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Geometry and its Applications in Arts, Nature and Technology

Georg Glaeser
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The Basic Library List Committee suggests that undergraduate mathematics libraries consider this book for acquisition.

[Reviewed by
Jer-Chin Chuang
, on
Geometrical form has fascinated humans for ages. In this book, Professor Glaeser of the University of Applied Arts Vienna rekindles that fascination through a multitude of examples drawn from astronomy, architecture, botany, computer graphics, mechanical designs, photography, zoology and more. More than a mere compendium, I liken this book to a fine museum providing a curated selection of exhibits that both informs and delights. To promote accessibility and the exercise of geometric intuition, the author has given preference to synthetic methods over algebraic and analytic methods, and has limited his examples to those visualizable in (low-dimensional) Euclidean space. At least one diagram or photo accompanies each example, and as in a museum, some exhibits receive brief comment while others are the subject of extensive discussion. The cumulative effect is that of wonder at the richness of geometrical form around us and an invitation to participate in its exploration.
Continuing the museum analogy, on the ground floor, we have a gallery illustrating basic geometric notions such as congruence, duality, and various types of projections. From there we are invited to explore the museum's other thematic galleries. For example, there is one on polyhedra including Platonic, Archimedean and rhombic solids, and another on tilings both periodic and non-periodic. Even non-Euclidean tilings make an appearance. Another gallery focuses on geometric questions related to perspective and image perception. Questions related to computer graphics and computational geometry receive particular attention.
One floor of this museum is devoted entirely to a menagerie of curves and surfaces: spheres, cylinders, conics, quadric surfaces, surfaces of revolution, developable and ruled surfaces, helical surfaces, B-spline surfaces, and more. Gauss curvature and the Gauss map make appearances, but those desirous of a more analytical treatment can seek Professor Glaeser's separate coauthored volumes The Universe of Conics and The Universe of Quadrics, both of which contain numerous illustrations.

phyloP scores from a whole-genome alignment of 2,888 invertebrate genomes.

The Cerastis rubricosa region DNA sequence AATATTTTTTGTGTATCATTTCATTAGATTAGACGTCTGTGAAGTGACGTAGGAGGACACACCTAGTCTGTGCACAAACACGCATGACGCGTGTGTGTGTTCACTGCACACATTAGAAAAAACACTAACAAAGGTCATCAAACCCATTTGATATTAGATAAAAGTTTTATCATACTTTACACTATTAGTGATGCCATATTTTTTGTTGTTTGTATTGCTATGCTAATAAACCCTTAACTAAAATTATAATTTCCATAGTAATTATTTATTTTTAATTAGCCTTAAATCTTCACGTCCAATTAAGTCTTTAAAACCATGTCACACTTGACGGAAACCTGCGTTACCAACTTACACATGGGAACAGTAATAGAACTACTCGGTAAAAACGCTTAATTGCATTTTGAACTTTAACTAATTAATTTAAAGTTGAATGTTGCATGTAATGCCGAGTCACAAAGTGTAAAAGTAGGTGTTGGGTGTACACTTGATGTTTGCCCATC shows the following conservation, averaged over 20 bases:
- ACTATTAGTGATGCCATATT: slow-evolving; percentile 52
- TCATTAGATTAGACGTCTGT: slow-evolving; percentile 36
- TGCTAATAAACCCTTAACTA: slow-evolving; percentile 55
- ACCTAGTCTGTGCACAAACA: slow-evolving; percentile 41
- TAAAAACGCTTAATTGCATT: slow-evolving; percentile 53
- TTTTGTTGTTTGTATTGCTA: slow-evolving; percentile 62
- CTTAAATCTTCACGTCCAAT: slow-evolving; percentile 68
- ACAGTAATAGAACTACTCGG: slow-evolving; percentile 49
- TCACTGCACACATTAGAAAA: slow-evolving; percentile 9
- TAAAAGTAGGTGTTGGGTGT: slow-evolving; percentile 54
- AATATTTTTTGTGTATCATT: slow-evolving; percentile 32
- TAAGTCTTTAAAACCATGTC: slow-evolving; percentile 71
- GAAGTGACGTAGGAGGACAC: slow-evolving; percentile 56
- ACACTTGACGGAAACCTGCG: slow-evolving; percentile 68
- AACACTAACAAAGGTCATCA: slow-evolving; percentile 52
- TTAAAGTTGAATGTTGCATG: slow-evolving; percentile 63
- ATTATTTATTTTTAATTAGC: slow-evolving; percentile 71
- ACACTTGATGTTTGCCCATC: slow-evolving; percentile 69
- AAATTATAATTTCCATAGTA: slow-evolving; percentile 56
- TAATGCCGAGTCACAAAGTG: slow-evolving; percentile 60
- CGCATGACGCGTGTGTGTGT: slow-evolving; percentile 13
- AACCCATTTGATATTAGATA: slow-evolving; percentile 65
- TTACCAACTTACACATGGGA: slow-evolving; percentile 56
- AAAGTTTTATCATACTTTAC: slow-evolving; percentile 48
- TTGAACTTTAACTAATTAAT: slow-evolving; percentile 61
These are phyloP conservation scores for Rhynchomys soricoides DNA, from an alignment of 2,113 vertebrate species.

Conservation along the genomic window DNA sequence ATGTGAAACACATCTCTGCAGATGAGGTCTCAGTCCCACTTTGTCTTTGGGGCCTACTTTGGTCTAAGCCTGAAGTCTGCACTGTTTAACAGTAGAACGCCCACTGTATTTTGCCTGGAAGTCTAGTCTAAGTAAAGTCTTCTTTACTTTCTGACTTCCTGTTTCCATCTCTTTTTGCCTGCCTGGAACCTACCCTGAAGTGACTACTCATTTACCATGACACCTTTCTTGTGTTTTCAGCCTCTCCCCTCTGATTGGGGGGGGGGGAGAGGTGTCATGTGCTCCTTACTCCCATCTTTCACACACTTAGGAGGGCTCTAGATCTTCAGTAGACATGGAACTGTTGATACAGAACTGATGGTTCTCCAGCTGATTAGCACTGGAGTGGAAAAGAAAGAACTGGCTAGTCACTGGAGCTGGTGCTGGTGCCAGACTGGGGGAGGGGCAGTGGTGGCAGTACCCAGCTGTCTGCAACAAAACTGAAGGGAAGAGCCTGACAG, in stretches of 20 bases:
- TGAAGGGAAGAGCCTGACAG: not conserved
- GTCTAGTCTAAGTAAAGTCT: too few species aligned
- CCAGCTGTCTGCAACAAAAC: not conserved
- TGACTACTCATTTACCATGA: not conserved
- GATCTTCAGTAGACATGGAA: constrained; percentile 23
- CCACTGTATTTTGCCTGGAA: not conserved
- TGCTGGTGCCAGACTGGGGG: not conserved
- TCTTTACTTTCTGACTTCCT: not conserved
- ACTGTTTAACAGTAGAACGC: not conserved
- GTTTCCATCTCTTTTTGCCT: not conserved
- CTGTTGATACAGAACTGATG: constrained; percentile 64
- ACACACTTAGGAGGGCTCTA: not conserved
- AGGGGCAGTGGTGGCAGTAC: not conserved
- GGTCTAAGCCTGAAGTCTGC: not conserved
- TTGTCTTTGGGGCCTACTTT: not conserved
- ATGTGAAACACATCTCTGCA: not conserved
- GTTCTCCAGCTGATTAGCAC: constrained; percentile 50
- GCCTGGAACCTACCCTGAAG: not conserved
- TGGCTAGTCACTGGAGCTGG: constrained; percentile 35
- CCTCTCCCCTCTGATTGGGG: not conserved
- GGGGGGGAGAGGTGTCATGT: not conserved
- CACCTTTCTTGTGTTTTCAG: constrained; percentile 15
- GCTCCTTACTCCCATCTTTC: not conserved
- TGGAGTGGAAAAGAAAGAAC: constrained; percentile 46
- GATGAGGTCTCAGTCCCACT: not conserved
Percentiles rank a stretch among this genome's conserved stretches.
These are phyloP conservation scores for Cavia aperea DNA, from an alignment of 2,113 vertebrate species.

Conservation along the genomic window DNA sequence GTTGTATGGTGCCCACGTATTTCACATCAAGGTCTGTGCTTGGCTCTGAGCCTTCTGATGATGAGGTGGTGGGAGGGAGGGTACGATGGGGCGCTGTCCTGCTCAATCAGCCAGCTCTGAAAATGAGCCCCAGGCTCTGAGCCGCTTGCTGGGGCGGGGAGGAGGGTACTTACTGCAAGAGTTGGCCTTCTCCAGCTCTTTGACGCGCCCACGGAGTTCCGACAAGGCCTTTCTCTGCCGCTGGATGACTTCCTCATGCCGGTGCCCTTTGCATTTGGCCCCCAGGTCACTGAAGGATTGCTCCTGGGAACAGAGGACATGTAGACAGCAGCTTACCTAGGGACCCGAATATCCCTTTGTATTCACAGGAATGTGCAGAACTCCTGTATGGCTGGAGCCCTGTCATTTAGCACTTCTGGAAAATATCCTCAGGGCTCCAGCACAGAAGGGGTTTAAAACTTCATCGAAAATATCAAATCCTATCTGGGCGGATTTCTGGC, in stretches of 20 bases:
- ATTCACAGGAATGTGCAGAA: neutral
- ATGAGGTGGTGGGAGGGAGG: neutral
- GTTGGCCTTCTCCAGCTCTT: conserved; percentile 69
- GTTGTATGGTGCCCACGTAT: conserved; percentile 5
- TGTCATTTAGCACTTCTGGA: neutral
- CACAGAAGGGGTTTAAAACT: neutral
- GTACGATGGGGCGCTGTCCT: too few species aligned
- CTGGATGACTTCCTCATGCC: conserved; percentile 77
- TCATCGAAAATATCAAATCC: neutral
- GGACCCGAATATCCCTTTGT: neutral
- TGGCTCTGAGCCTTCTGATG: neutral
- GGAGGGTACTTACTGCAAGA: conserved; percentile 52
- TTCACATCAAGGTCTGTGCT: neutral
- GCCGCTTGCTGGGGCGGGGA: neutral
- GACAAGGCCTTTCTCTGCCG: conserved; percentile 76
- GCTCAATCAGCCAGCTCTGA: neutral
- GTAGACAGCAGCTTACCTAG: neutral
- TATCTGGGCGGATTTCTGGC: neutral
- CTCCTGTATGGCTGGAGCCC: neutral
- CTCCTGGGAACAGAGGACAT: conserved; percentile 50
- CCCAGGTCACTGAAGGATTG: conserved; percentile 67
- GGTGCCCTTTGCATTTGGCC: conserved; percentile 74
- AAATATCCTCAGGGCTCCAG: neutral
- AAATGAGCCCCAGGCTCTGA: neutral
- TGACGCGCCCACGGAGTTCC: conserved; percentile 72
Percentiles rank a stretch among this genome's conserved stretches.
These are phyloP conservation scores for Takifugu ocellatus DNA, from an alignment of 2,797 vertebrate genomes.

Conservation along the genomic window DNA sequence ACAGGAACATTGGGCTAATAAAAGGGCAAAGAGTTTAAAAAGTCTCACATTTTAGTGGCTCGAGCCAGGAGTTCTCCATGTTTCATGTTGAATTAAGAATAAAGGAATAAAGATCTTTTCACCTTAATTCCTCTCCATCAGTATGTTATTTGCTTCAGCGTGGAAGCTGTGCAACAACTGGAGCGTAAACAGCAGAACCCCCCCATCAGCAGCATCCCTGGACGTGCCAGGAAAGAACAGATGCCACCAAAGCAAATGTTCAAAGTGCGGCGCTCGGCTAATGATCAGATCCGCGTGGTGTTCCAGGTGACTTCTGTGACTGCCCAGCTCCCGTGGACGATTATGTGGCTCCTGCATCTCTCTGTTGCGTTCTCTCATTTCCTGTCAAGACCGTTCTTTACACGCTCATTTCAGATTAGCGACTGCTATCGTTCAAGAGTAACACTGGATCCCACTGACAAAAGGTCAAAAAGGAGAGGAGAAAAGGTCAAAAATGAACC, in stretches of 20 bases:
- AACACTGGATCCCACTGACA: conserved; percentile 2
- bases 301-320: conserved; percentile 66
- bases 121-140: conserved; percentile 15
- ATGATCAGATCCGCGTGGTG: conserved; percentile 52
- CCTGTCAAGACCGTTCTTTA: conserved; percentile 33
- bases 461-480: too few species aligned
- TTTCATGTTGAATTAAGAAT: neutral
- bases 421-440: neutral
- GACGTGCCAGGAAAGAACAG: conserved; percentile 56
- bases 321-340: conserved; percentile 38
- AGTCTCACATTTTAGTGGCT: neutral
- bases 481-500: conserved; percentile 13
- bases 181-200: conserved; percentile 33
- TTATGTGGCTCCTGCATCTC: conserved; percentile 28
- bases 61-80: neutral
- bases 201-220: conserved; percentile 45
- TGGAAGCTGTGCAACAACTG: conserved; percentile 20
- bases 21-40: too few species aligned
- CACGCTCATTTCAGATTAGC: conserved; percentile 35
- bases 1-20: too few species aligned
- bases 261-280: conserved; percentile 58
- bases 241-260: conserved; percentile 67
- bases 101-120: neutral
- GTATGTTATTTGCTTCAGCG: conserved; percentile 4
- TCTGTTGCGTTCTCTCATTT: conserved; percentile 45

In another wing we find exhibits on kinematics and spatial motions. Linkages and ellipse and trochoid motions are exemplified by various mechanical inventions, and there is also a detailed, but elementary discussion of the motions of the sun and moon as viewed from earth. There are further galleries, and the reader is invited to check the table of contents for a full listing. The two appendices provide geometric advice on freehand drawing and photography and are yet another way in which the author invites us to be attentive to geometric forms around us. The index is adequate, though the bibliography is somewhat short given the breadth of the content. Nonetheless, this is minor, since more on any topic can be readily obtained via an internet search.
The book's most distinctive and attractive aspects-- its wealth of examples and illustrations--make it a good supplement for geometry courses, providing inspiration for projects and reports. If used as a primary course text, the terse exposition and required geometric reasoning may be challenging. There are no problem sets, but the geometric arguments needed in the examples make them tantamount to a collection of open-ended problems. As with a fine museum, there is something for everyone: young readers can delight in the many beautiful illustrations or exercise their geometric imagination to check the author's claims while those with technical training can supplement this reasoning with analytical arguments. I would encourage readers to read just a few sections at a time, and then to search for similar geometric structures in their daily surroundings. They may be pleasantly surprised at how much they discover.
In summary, this book is a celebration of geometric form, and its cornucopia of examples an excellent resource for sharpening geometric reasoning and nurturing fascination with geometric form in all its guises. 


Jer-Chin Chuang is an instructor in mathematics at the University of Illinois Urbana-Champaign.